But some MPs who wanted a spill are bewildered and confused by Mr Ruddock's sacking - one saying "the night of the long knives has begun".

Others described it as "another captain's call" that had gone down badly within the party.

Queensland backbencher Andrew Laming has gone public with his criticism, describing it as "scapegoating of Godzilla proportions".

"We really needed a week of healing, not wounding, and I think it really has set us back a fair bit particularly because Philip Ruddock was such a respected character," Mr Laming told the ABC.

Mr Laming said he spoke to Mr Abbott on Friday and told him what he thought.

"Regardless of the reasons, regardless of what you write in a press release, the perception when acting in this way in this week will be that it was one of recrimination," Mr Laming said.

But Assistant Treasurer Josh Frydenberg said Mr Laming had "ulterior motives" given he supported the spill motion.

Mr Frydenberg rejected suggestions the Prime Minister's decision was retribution and said he spoke to Mr Ruddock on Saturday morning.

"He understands that this is a decision for the leader to take," Mr Frydenberg told Sky News.

"I think this is a decision that is just within the normal course of what happens within government."

Mr Ruddock is not commenting about the decision, except to say the position of chief whip is the gift of the Prime Minister.

Mr Ruddock, who is known as the "Father of the House" for being the longest-serving member of the House of Representatives, will be replaced by Queensland MP Scott Buchholz.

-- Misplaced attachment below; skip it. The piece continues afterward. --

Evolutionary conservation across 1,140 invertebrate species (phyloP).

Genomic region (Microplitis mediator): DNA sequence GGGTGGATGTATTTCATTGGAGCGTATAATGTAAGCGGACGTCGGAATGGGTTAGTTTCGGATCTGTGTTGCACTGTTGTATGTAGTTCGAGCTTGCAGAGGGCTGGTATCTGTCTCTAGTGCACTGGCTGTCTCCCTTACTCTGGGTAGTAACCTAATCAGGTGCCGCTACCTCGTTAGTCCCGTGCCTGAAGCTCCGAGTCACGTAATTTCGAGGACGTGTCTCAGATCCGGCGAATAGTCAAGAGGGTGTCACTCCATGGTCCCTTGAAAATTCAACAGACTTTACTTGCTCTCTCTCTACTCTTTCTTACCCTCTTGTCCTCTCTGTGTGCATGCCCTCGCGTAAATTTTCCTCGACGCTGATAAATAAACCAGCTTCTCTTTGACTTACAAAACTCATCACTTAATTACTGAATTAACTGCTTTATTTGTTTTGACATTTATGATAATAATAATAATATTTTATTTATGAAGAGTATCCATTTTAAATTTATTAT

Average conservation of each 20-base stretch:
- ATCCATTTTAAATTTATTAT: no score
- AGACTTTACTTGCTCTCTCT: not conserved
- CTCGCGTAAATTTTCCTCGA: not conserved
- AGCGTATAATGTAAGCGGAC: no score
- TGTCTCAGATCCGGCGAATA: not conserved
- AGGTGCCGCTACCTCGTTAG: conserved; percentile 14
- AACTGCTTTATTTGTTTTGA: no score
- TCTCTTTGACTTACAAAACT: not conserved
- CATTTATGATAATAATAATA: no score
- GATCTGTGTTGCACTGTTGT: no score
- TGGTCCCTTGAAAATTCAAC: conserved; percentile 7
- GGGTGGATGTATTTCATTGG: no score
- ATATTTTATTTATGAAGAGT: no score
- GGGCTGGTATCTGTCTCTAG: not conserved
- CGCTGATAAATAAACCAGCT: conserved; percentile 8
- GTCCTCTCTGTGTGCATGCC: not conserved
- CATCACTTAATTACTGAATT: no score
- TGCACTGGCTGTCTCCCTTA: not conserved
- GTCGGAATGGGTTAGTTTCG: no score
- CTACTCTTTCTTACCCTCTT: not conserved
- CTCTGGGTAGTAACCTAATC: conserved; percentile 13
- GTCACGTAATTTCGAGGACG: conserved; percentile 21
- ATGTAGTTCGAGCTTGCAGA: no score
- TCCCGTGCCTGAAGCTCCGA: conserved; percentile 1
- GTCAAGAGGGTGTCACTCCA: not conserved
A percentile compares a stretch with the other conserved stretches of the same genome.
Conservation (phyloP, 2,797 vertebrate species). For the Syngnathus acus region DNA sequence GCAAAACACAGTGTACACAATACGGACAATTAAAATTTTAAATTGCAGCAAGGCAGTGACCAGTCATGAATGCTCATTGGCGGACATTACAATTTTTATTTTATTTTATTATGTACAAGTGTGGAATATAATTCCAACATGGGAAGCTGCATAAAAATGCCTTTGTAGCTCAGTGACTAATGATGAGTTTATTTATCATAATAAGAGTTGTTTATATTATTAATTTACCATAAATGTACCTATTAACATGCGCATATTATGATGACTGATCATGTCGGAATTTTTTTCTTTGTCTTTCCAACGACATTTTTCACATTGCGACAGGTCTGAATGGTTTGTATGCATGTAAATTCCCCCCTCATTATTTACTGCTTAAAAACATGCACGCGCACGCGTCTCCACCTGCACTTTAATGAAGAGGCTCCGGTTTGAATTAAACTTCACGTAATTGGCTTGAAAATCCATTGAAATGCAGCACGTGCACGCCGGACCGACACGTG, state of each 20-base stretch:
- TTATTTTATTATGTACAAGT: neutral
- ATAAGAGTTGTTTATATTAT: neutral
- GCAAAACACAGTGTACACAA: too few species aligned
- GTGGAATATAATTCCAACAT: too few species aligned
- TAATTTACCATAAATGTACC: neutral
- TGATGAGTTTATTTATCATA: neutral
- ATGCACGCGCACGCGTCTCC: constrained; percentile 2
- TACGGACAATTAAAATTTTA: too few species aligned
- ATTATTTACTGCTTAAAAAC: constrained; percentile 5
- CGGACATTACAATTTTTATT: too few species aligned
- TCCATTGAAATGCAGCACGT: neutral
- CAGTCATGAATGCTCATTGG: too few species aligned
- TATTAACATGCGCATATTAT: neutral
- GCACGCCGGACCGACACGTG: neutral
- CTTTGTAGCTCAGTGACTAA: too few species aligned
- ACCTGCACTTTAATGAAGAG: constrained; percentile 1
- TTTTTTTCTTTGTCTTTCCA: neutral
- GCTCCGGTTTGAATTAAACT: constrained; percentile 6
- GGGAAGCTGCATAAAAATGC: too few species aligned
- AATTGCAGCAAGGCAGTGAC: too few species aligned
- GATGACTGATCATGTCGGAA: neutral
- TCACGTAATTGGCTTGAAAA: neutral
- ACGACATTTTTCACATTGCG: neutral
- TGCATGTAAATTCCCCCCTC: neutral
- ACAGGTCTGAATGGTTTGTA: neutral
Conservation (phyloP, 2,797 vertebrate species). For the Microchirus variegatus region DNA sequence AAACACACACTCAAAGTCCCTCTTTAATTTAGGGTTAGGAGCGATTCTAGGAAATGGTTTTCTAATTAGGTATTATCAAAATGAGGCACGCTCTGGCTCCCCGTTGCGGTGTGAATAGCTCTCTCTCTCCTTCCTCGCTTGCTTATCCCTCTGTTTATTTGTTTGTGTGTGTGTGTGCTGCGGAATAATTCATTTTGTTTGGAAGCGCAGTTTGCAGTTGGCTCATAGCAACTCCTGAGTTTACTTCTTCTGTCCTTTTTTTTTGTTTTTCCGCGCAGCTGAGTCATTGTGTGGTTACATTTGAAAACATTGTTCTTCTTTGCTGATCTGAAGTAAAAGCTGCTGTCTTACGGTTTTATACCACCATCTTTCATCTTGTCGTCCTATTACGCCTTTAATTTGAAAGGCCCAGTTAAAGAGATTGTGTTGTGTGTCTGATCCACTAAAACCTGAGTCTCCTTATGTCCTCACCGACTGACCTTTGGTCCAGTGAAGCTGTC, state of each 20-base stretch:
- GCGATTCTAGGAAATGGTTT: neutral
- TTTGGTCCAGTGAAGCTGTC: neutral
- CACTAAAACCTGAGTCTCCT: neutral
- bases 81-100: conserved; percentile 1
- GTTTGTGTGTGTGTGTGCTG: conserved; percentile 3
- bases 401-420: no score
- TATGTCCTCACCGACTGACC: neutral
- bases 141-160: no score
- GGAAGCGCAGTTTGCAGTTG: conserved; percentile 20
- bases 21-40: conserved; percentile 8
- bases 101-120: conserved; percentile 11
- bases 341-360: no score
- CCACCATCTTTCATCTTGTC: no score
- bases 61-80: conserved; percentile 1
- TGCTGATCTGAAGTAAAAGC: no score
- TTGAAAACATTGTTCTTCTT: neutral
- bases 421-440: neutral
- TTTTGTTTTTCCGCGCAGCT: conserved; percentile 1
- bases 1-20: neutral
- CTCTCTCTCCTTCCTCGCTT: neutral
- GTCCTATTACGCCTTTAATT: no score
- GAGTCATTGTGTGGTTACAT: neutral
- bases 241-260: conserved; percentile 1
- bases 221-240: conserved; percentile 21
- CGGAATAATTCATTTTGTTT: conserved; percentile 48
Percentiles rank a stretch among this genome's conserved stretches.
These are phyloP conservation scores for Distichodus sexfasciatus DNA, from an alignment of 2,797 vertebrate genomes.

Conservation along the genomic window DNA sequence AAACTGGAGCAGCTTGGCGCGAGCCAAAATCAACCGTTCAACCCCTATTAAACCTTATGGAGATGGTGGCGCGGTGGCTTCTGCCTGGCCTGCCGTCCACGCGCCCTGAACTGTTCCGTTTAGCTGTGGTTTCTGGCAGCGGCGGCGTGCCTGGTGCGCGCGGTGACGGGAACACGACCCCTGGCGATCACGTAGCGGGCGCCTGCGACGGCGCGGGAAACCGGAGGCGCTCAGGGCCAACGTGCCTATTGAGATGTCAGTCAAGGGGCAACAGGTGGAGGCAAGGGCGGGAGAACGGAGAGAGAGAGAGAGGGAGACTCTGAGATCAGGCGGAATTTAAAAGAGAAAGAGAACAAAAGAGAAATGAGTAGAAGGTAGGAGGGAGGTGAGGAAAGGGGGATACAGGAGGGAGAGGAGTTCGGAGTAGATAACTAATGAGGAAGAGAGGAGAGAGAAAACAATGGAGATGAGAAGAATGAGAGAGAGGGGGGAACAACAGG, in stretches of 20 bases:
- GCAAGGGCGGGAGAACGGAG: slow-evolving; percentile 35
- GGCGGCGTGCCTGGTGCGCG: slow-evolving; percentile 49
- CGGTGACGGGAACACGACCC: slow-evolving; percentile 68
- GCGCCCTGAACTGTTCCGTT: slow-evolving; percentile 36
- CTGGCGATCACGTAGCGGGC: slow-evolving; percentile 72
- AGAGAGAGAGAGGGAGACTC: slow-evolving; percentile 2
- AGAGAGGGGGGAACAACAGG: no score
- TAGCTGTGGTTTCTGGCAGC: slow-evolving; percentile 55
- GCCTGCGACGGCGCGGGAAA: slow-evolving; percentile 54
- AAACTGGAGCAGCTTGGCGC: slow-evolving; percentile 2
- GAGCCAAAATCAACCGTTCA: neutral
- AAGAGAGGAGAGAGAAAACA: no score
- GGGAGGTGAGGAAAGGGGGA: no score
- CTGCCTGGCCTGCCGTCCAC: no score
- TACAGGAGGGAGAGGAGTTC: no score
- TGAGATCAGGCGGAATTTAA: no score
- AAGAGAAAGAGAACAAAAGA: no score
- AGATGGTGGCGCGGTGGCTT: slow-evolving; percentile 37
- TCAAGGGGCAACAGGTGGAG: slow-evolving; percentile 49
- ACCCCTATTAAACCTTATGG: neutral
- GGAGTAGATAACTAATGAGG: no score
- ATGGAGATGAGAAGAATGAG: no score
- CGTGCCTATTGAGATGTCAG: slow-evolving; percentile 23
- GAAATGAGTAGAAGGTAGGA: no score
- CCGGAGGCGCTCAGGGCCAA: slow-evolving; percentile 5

Tasmanian MP Andrew Nikolic, a prominent supporter of the Prime Minister, will also be promoted to a whip position.

He said he did not see it as a reward for publicly urging his colleagues against a spill.

"The reason I did that was not for any reward, but to say to my colleagues that the last thing we should be doing is demonstrating the sort of disunity that the Australian people comprehensively rejected," Mr Nikolic said.

I am determined to ... have a deeper and stronger engagement with the backbench, and that means it was very important to renew and refresh the whip's team.

Prime Minister Tony Abbott

Mr Frydenberg has welcomed the appointments.

"In Scott Buchholz we have a very good man who will be our new whip, and Andrew Nikolic as a deputy who's also very experienced in rounding up the troops if you like," Mr Frydenberg said.

Mr Abbott earlier paid tribute to Mr Ruddock in a statement confirming the changes Friday afternoon.

"I acknowledge and thank the Hon Philip Ruddock MP for his extraordinary contribution to our country, this Government and the Liberal Party," Mr Abbott wrote.

"As Father of the House, Philip has given over four decades of service to the Australian Parliament and the Australian people.

"He was a senior minister throughout the life of the Howard government and was shadow cabinet secretary in opposition.

"Later this year he will become the second longest-serving parliamentarian in our history."

The move had been under discussion for more than a day.

The two men met after Parliament rose on Thursday.

Topics:liberals, liberal-national-party-queensland, political-parties, government-and-politics, federal-government, federal-parliament, abbott-tony, australia

First posted February 14, 2015 10:56:08